Just Like Her

He was angry at me and said I was exactly like my mother.

The charger for his device was not doing its work fast enough.  I endeavored to help him by swapping it out for a different one.  He was less than impressed with my efforts and lapsed into a temper tantrum occasionally characteristic of many a disgruntled five-year-old.  I told him not to yell or I would take away said device.  He then hurled his response with all the vitriol he could muster:  “You’re just like your mean mother!”

I stopped in my tracks, was rendered speechless.

My children have heard the tales, have asked for them in fact.  My childhood and all its mystery has taken on near-mythical status in their eyes. I have, of course, responsibly edited the more unsavory details of my rearing; but they have heard enough to know that there were good reasons they were never able to meet my mother, were never permitted to spend time with her before she died.

They have concluded she was “mean”—the word taking on its broadest significance when referring to her.

167008_1680165118238_649770_nBecoming a mother necessarily forced me to confront my feelings about mine; and it became painfully and pitifully obvious that in terms of role models, my first and most significant was presented in mirror-image: I eventually discerned that if I simply did the opposite of what she did—at every turn, at every moment, I would then naturally become her opposite. Her behavior and choices rendered her cruel; mine would ensure I was good, profoundly decent. It seemed a simple strategy.  I never aspired to be perfect—not in motherhood, not in anything.  But her opposite?  I could and surely should aspire to that.

Then, when I least expect it, my son—the five-year-old boy who still fits dreamily and snugly on my lap and informs me—eyes sparkling, heart radiating–I’m “the most beautiful mother [he] ever saw”—tells me in a fit of frustration and anger that I’m her.

You’re just like your mean mother.

I get it.  I truly do.  He’s five.  He was unhappy with me.  And instead of saying, as plenty of children have before him, that he hates me or that I’m the worst mother ever, he says I’m just like her.

And while his aim was to hurt me, to retaliate for his perceived affront, he will never be able to fathom the magnitude of his words because he does not comprehend the sum total of who she was—and was not.

The version he has of her has been heavily edited, and that is how it should be.  All he knows is she was mean—very mean; and since he thought I was being mean, it’s the retribution that made the most sense, was the most convenient and accessible epithet he could grab in that moment.

And despite the power of my very conscious, very logical self who knows who I am and who I am not, my head could do nothing but spin, could do nothing but contemplate that what-ifs born of six words .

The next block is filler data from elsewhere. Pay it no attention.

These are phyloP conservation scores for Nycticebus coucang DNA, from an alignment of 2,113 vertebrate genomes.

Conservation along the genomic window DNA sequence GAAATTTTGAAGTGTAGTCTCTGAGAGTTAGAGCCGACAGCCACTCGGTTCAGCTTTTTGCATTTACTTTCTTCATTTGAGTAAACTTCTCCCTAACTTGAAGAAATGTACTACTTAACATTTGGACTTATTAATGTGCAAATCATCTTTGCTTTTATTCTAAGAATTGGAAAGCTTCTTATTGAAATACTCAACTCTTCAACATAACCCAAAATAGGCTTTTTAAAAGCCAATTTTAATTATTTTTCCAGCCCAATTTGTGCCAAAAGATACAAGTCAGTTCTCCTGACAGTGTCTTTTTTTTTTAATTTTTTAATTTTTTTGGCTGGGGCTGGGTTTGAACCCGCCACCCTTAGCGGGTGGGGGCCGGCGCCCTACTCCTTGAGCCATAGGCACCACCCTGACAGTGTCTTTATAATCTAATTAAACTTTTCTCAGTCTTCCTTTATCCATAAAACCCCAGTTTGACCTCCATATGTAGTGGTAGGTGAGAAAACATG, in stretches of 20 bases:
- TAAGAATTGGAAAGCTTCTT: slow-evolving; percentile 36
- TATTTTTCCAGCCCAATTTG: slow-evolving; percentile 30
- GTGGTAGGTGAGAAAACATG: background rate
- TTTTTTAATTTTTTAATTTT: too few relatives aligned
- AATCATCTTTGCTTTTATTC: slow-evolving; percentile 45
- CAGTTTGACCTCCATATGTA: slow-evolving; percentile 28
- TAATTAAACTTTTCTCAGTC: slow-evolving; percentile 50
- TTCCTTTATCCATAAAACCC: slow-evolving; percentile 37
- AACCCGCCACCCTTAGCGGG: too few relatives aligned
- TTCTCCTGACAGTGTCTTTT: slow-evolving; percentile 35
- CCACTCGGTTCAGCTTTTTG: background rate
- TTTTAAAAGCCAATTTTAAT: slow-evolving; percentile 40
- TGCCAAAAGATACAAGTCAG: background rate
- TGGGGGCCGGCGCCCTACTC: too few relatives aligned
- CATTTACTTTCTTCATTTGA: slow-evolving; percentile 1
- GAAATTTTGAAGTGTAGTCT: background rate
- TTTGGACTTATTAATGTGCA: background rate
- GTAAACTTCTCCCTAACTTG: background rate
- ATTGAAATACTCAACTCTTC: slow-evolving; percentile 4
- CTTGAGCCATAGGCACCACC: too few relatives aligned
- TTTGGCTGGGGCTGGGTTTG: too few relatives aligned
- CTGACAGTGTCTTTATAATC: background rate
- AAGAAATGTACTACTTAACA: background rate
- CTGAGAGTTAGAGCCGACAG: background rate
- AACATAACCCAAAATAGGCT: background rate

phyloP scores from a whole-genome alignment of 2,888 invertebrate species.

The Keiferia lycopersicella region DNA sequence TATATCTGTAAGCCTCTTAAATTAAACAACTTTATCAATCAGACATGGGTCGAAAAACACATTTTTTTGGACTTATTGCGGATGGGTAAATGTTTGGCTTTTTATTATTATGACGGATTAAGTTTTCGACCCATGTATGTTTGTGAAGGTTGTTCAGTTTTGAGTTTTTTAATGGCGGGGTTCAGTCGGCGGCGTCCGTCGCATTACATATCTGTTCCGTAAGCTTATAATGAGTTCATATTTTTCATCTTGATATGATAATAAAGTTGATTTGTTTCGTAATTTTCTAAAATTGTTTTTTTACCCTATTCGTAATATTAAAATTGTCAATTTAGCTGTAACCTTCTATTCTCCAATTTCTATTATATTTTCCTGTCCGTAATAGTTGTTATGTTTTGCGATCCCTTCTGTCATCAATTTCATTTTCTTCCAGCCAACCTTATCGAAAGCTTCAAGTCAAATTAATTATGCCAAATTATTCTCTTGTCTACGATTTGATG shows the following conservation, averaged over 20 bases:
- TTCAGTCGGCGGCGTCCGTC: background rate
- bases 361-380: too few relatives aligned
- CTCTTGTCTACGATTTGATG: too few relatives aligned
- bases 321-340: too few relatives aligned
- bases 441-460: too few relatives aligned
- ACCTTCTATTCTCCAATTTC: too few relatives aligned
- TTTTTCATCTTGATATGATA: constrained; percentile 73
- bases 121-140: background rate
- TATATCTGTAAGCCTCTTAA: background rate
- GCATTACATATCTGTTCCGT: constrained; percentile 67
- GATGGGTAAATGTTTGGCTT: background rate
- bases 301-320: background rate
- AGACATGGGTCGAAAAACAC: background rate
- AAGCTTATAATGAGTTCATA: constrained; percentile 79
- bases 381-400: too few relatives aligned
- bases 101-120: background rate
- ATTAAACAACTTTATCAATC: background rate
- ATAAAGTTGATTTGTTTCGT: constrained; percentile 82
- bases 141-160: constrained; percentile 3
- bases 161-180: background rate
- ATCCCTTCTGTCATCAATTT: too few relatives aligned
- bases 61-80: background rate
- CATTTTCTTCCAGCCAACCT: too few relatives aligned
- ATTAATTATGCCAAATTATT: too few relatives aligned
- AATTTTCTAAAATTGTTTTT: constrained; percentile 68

Then I thought about what she would have done had a similar scenario transpired when I was five.  And while I’ll stop short of painting that sad picture, I can say she would not have issued a natural consequence.  There would have been no thought.

She would have reacted.  She would have been mean.

So, I know I’m not her.

That my son is wrong.

But his words are not without resonance, not without power.

They sting—no less than the realization that the five-year-old I love most in the world, my child, has the power to fell me with a single sentence.






5 thoughts on “Just Like Her

  1. Like you there are pieces of my childhood I don’t want to repeat for my children and want so desperately to be a different mother. Thank you for sharing.

  2. The fact that his comment hurts you in a way that you can’t convey to him (for now, at least) means that you love him actively, unconditionally, and selflessly – despite your own pain and history.

  3. I don’t know what to say to this. I think all kids do this in anger because what they want is what they want and you happened to say NO. He may not know how much it hurt you in a heat of anger but I’m positive that he has unconditional love for you. I admire what you and your husband have done bringing up your 3 sons. They are all good kids because of you. I congratulate you.

  4. As hurtful as his words are, in his limited expression he sought the epitome of comparison to define a word–one he may feel and want to direct where he cannot, so he hurled it where he could, where it would be heard and felt, as he hurts and feels. Be grateful you were the object vs another for whom those words may be more accurate. When and if he is reminded of this he may not remember, nor need he remember, he just needs to know unconditional love is a shield for any bolts and always runs the risk of hurt — that is an integral nourishment for its persistence. As young as he is, he has memory, he has thoughts, he has feelings, and needs to know whatever all those things are, and how they juggle themselves within and without, expressing them hurts, and is that his intent? Knowing him, I know it is not.

  5. I have read this entry a couple times now. I understand this in ways that many people (hopefully) will not. My mom is still in my, and therefore my sons, life. But, there are boundaries galore. My son knows that Grammy had a hard time being a mommy to mommy and I think that’s all he needs to know. I am a loving mom because I know what it’s like NOT to be loved as a child. I am a patient mom because no one was patient with me as a child. I care about my child because no one cared about me as a child.
    Thank you for your words. They were validating and comforting.

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